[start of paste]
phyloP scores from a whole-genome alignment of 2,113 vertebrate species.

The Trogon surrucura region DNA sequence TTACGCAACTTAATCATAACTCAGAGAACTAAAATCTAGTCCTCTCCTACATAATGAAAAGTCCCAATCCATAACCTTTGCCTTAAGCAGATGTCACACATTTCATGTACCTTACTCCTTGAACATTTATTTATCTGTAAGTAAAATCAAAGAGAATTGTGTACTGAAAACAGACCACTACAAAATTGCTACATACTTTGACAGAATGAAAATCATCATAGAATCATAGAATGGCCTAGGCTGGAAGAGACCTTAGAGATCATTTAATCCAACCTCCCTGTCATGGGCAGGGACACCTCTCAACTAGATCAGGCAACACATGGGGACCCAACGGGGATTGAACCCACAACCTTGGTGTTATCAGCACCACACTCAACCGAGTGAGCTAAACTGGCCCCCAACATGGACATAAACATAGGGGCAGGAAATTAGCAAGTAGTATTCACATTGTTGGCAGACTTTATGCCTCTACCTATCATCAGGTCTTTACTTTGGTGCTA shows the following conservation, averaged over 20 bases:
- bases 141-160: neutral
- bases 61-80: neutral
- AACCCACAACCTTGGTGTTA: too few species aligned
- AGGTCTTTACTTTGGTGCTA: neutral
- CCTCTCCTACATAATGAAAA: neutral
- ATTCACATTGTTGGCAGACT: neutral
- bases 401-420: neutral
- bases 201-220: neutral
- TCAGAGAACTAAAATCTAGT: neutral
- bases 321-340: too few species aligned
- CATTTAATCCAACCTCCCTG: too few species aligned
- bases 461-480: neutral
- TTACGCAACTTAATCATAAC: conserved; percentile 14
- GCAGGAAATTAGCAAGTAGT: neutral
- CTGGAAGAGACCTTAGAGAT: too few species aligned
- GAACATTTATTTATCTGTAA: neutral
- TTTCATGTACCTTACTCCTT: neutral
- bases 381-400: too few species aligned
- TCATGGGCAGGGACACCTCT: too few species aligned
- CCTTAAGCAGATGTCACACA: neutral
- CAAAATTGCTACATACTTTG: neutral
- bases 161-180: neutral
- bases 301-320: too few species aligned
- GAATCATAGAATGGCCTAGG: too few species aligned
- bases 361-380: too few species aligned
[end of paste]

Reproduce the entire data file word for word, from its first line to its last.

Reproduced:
phyloP scores from a whole-genome alignment of 2,113 vertebrate species.

The Trogon surrucura region DNA sequence TTACGCAACTTAATCATAACTCAGAGAACTAAAATCTAGTCCTCTCCTACATAATGAAAAGTCCCAATCCATAACCTTTGCCTTAAGCAGATGTCACACATTTCATGTACCTTACTCCTTGAACATTTATTTATCTGTAAGTAAAATCAAAGAGAATTGTGTACTGAAAACAGACCACTACAAAATTGCTACATACTTTGACAGAATGAAAATCATCATAGAATCATAGAATGGCCTAGGCTGGAAGAGACCTTAGAGATCATTTAATCCAACCTCCCTGTCATGGGCAGGGACACCTCTCAACTAGATCAGGCAACACATGGGGACCCAACGGGGATTGAACCCACAACCTTGGTGTTATCAGCACCACACTCAACCGAGTGAGCTAAACTGGCCCCCAACATGGACATAAACATAGGGGCAGGAAATTAGCAAGTAGTATTCACATTGTTGGCAGACTTTATGCCTCTACCTATCATCAGGTCTTTACTTTGGTGCTA shows the following conservation, averaged over 20 bases:
- bases 141-160: neutral
- bases 61-80: neutral
- AACCCACAACCTTGGTGTTA: too few species aligned
- AGGTCTTTACTTTGGTGCTA: neutral
- CCTCTCCTACATAATGAAAA: neutral
- ATTCACATTGTTGGCAGACT: neutral
- bases 401-420: neutral
- bases 201-220: neutral
- TCAGAGAACTAAAATCTAGT: neutral
- bases 321-340: too few species aligned
- CATTTAATCCAACCTCCCTG: too few species aligned
- bases 461-480: neutral
- TTACGCAACTTAATCATAAC: conserved; percentile 14
- GCAGGAAATTAGCAAGTAGT: neutral
- CTGGAAGAGACCTTAGAGAT: too few species aligned
- GAACATTTATTTATCTGTAA: neutral
- TTTCATGTACCTTACTCCTT: neutral
- bases 381-400: too few species aligned
- TCATGGGCAGGGACACCTCT: too few species aligned
- CCTTAAGCAGATGTCACACA: neutral
- CAAAATTGCTACATACTTTG: neutral
- bases 161-180: neutral
- bases 301-320: too few species aligned
- GAATCATAGAATGGCCTAGG: too few species aligned
- bases 361-380: too few species aligned